The attack occurred as a result of a novel DDoS vulnerability, tracked as CVE-2023-44487, that concerns the HTTP/2 protocol, the standardized set of rules for file transference over the internet. According to the vulnerability's page on the National Institute of Standards and Technology website, "The HTTP/2 protocol allows a denial of service (server resource consumption) because request cancellation can reset many streams quickly, as exploited in the wild in August through October 2023."
As part of coordinated disclosure, Google Cloud, Amazon Web Services and Cloudflare published blog posts and advisories providing additional technical information regarding the DDoS attack vector. In one of two blog posts published by Google, the tech giant described it as "the largest DDoS attack to date, peaking above 398 million rps [requests per second]."
In Cloudflare's technical breakdown, it tracked a peak of over 201 million requests per second -- nearly three times bigger than the previous record-setting attack it had observed.
"Concerning is the fact that the attacker was able to generate such an attack with a botnet of merely 20,000 machines," wrote Cloudflare engineers Lucas Pardue and Julien Desgats. "There are botnets today that are made up of hundreds of thousands or millions of machines. Given that the entire web typically sees only between 1–3 billion requests per second, it's not inconceivable that using this method could focus an entire web's worth of requests on a small number of targets."
In another blog post dedicated to how the attack and attack vector work, Google engineers Juho Snellman and Daniele Iamartino wrote that the attack, dubbed "Rapid Reset," occurred over a series of months and peaked in August.
The authors said that since the end of 2021, the majority of application layer, or Layer 7, DDoS attacks observed across Google services have been based on HTTP/2, "both by number of attacks and by peak request rates."
"A primary design goal of HTTP/2 was efficiency, and unfortunately the features that make HTTP/2 more efficient for legitimate clients can also be used to make DDoS attacks more efficient," the post read.
HTTP/2 attacks are dominant, Google said, because of the protocol's ability to process requests as multiple concurrent "streams," rather than HTTP/1.1's need to process requests serially. As such, an HTTP/2 attack can execute far more concurrent requests than one exploiting an older protocol.
With Rapid Reset, the attacking client "opens a large number of streams at once as in the standard HTTP/2 attack, but rather than waiting for a response to each request stream from the server or proxy, the client cancels each request immediately."
"The ability to reset streams immediately allows each connection to have an indefinite number of requests in flight," the post read. "By explicitly canceling the requests, the attacker never exceeds the limit on the number of concurrent open streams. The number of in-flight requests is no longer dependent on the round-trip time (RTT), but only on the available network bandwidth."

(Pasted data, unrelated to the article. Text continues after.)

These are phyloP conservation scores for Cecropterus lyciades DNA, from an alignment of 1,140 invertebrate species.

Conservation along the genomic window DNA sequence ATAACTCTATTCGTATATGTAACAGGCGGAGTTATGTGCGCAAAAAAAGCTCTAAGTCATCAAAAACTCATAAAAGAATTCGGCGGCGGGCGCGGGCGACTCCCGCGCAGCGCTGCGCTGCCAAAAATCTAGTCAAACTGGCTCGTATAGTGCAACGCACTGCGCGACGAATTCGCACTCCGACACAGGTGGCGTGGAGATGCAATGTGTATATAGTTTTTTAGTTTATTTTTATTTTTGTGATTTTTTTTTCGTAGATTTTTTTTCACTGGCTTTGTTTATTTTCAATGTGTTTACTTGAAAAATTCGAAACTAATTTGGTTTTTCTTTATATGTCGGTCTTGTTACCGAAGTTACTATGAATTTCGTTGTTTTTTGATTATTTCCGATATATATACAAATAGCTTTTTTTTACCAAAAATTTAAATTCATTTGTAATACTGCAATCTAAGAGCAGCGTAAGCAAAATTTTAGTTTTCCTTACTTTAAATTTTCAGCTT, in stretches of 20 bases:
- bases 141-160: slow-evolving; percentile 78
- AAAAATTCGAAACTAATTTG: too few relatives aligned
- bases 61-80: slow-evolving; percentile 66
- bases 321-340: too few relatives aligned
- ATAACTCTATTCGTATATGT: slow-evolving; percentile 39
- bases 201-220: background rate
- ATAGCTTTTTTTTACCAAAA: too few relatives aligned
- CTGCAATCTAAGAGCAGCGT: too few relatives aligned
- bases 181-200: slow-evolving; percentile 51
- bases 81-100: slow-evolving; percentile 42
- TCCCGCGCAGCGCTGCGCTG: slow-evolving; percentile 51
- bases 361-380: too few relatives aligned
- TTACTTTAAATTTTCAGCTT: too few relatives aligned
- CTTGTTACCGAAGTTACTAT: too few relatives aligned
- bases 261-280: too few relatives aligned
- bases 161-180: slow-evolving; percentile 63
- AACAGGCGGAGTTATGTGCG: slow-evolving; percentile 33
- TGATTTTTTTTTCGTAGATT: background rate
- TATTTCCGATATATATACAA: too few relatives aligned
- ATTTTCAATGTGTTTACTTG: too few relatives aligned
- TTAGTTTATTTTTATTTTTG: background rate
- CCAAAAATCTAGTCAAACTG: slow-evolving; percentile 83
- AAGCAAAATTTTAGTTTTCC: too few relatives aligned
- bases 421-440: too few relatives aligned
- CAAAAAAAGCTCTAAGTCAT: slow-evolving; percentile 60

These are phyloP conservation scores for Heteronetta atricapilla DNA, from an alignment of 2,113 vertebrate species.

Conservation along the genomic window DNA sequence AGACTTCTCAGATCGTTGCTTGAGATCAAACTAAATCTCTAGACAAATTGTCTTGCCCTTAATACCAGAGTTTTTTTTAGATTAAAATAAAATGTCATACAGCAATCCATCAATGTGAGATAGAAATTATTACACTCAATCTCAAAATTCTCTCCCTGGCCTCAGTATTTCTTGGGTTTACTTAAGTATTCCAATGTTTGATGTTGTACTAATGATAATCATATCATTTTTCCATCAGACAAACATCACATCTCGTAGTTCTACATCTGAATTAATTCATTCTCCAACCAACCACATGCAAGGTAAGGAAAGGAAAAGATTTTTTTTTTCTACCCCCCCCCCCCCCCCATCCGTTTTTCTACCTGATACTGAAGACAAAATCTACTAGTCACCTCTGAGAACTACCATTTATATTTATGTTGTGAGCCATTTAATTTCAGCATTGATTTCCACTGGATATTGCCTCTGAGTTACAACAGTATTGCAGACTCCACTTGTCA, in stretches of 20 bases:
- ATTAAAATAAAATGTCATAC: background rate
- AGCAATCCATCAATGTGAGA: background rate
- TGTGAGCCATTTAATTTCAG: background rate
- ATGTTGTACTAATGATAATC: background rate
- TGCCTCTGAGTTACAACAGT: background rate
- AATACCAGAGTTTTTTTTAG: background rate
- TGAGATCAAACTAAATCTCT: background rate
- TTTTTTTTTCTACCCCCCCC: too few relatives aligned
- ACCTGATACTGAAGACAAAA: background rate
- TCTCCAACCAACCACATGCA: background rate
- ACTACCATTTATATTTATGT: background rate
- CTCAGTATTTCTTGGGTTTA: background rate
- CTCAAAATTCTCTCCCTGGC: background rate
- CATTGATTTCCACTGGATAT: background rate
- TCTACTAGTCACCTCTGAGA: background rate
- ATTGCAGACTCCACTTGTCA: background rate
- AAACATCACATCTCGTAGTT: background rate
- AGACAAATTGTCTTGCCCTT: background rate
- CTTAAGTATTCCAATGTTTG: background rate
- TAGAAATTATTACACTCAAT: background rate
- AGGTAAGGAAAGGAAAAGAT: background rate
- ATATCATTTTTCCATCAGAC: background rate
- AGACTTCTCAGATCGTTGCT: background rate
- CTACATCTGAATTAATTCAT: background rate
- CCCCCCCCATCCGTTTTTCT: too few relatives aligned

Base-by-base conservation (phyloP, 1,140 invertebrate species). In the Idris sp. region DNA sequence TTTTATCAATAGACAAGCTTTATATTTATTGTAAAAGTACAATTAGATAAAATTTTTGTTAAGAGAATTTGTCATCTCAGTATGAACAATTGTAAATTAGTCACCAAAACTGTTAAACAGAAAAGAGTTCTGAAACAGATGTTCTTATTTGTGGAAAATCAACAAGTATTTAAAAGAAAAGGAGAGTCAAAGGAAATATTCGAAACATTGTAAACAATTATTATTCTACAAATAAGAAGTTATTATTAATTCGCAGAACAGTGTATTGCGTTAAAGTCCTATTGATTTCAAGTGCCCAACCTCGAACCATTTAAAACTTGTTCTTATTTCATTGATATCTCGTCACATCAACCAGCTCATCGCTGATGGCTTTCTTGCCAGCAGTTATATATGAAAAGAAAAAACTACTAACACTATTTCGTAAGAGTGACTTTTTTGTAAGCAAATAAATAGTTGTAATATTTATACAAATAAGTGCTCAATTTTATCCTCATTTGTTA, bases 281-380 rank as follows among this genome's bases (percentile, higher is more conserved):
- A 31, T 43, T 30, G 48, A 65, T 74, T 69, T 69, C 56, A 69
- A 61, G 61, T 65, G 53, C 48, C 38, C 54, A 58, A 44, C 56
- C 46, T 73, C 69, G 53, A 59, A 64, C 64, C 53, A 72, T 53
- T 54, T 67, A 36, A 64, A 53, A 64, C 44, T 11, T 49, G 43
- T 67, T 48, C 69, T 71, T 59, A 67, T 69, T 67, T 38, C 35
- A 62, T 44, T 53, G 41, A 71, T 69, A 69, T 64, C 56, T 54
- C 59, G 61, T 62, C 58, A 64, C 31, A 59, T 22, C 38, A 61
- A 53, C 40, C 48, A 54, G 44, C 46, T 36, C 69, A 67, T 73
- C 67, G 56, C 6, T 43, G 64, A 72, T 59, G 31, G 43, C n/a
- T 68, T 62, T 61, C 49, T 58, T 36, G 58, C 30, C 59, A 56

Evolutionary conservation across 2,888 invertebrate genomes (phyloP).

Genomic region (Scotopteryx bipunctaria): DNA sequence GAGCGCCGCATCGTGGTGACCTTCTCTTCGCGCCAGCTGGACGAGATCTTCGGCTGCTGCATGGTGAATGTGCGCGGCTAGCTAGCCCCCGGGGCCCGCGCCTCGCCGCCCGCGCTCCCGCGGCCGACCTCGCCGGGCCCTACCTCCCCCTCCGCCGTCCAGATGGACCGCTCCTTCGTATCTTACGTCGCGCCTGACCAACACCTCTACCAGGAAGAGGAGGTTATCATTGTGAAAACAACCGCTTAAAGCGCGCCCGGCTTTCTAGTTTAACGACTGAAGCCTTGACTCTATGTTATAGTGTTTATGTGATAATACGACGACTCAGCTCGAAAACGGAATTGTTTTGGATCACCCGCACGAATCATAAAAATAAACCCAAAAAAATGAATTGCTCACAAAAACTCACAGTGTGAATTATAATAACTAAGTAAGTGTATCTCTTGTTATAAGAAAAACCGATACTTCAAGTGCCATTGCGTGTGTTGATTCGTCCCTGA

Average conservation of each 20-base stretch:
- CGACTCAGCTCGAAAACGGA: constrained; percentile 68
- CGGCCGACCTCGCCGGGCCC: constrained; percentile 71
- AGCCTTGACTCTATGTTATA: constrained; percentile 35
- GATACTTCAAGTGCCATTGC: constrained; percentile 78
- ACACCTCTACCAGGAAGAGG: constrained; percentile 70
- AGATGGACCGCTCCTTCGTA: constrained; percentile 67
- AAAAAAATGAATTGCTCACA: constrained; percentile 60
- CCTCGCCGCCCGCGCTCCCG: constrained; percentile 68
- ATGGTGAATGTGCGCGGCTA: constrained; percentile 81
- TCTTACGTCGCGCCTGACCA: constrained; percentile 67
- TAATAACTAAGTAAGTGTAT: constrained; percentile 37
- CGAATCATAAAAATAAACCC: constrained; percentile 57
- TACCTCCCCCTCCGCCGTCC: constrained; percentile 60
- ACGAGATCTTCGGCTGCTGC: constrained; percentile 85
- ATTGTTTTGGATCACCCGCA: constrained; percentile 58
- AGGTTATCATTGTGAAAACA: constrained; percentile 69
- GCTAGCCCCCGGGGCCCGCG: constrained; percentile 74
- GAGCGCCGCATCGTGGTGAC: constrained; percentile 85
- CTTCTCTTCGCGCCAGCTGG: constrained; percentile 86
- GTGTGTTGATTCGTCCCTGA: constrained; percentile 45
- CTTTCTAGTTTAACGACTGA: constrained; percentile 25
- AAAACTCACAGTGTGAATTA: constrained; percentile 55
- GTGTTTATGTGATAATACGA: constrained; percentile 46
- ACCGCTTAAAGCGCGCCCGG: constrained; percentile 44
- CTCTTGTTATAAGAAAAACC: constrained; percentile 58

Further technical details are available in blog posts by Google, Cloudflare and Amazon.
Google said its load balancing infrastructure managed to "largely" stop the Rapid Reset attacks at the edge of its network, preventing any outages. Amazon said AWS determined the nature of the attack "within minutes" and its CloudFront content delivery network automatically mitigated the attack.
Cloudflare, meanwhile, said it saw spikes in 502 errors and requests but responded quickly via changes to its stack and mitigations detailed in its technical breakdown. According to the company, "all our customers are protected from this new DDoS attack method without any customer impact."
Regarding mitigations, Google said blocking individual requests would not suffice, and closing the entire TCP connection as soon as abuse was detected is required. Broader mitigations include tracking connection statistics and prioritizing connections for built-in HTTP/2 mitigation of the GOAWAY frame type based on various signals. All three vendors also implemented additional internal detections and mitigations as well.
A spokesperson for AWS told TechTarget Editorial that web servers will be updated to address the issue, and that widespread adoption should provide broader mitigation. Similarly, a Google spokesperson pointed to the fact that a number of software vendors issued patches alongside the Tuesday disclosure. These vendors include Apple, Microsoft, F5 and others.
In the Cloudflare blog post, Pardue and Desgats warned that the risk of CVE-2023-44487 and Rapid Reset attacks was pervasive. "Because the attack abuses an underlying weakness in the HTTP/2 protocol, we believe any vendor that has implemented HTTP/2 will be subject to the attack," they wrote. "This includes every modern web server."
Alex Forster, Cloudflare software engineer for DDoS mitigation, said that although today's public disclosure signaled that patches were issued and the remaining step is for customers to deploy them, managing complex infrastructure is more complicated than running a patch.
"Organizations must turn incident management, patching and evolving security protections into ongoing processes," Forster said. "The patches for each variant of a vulnerability reduce risk but don't always completely eliminate it. In this instance, Cloudflare developed purpose-built technology to mitigate the effects of the zero-day vulnerability."
Alexander Culafi is an information security news writer, journalist and podcaster based in Boston.